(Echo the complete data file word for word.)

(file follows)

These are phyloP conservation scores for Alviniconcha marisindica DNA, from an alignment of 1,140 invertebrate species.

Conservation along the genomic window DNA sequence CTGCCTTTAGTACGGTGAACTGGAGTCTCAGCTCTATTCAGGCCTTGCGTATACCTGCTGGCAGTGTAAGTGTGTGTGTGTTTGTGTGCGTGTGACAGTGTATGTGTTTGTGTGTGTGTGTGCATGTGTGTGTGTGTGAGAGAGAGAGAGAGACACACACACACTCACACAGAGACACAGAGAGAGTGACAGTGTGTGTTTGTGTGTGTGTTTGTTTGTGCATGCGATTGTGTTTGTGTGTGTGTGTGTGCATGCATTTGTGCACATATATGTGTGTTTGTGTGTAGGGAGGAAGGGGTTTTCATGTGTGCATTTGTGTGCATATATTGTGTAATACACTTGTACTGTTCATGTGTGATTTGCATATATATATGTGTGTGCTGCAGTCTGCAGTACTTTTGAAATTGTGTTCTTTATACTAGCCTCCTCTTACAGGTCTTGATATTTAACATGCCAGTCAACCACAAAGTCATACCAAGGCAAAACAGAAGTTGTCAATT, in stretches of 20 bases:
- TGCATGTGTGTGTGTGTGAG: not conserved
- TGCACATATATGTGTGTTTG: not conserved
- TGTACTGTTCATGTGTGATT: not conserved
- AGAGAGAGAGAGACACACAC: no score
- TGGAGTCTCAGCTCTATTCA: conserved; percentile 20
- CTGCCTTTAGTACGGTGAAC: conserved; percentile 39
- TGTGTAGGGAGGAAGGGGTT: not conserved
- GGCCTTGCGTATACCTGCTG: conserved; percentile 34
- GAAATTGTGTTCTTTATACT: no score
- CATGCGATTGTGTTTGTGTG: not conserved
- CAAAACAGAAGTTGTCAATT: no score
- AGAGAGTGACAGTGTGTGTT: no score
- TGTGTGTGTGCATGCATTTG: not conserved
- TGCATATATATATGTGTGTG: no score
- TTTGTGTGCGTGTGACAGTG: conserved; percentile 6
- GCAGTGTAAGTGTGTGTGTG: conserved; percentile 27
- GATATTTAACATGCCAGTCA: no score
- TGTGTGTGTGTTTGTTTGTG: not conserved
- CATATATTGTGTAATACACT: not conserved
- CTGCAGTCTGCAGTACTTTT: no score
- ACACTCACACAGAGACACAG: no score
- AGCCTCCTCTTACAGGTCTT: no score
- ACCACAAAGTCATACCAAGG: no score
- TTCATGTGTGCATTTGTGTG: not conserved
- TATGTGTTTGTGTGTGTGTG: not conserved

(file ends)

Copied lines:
These are phyloP conservation scores for Alviniconcha marisindica DNA, from an alignment of 1,140 invertebrate species.

Conservation along the genomic window DNA sequence CTGCCTTTAGTACGGTGAACTGGAGTCTCAGCTCTATTCAGGCCTTGCGTATACCTGCTGGCAGTGTAAGTGTGTGTGTGTTTGTGTGCGTGTGACAGTGTATGTGTTTGTGTGTGTGTGTGCATGTGTGTGTGTGTGAGAGAGAGAGAGAGACACACACACACTCACACAGAGACACAGAGAGAGTGACAGTGTGTGTTTGTGTGTGTGTTTGTTTGTGCATGCGATTGTGTTTGTGTGTGTGTGTGTGCATGCATTTGTGCACATATATGTGTGTTTGTGTGTAGGGAGGAAGGGGTTTTCATGTGTGCATTTGTGTGCATATATTGTGTAATACACTTGTACTGTTCATGTGTGATTTGCATATATATATGTGTGTGCTGCAGTCTGCAGTACTTTTGAAATTGTGTTCTTTATACTAGCCTCCTCTTACAGGTCTTGATATTTAACATGCCAGTCAACCACAAAGTCATACCAAGGCAAAACAGAAGTTGTCAATT, in stretches of 20 bases:
- TGCATGTGTGTGTGTGTGAG: not conserved
- TGCACATATATGTGTGTTTG: not conserved
- TGTACTGTTCATGTGTGATT: not conserved
- AGAGAGAGAGAGACACACAC: no score
- TGGAGTCTCAGCTCTATTCA: conserved; percentile 20
- CTGCCTTTAGTACGGTGAAC: conserved; percentile 39
- TGTGTAGGGAGGAAGGGGTT: not conserved
- GGCCTTGCGTATACCTGCTG: conserved; percentile 34
- GAAATTGTGTTCTTTATACT: no score
- CATGCGATTGTGTTTGTGTG: not conserved
- CAAAACAGAAGTTGTCAATT: no score
- AGAGAGTGACAGTGTGTGTT: no score
- TGTGTGTGTGCATGCATTTG: not conserved
- TGCATATATATATGTGTGTG: no score
- TTTGTGTGCGTGTGACAGTG: conserved; percentile 6
- GCAGTGTAAGTGTGTGTGTG: conserved; percentile 27
- GATATTTAACATGCCAGTCA: no score
- TGTGTGTGTGTTTGTTTGTG: not conserved
- CATATATTGTGTAATACACT: not conserved
- CTGCAGTCTGCAGTACTTTT: no score
- ACACTCACACAGAGACACAG: no score
- AGCCTCCTCTTACAGGTCTT: no score
- ACCACAAAGTCATACCAAGG: no score
- TTCATGTGTGCATTTGTGTG: not conserved
- TATGTGTTTGTGTGTGTGTG: not conserved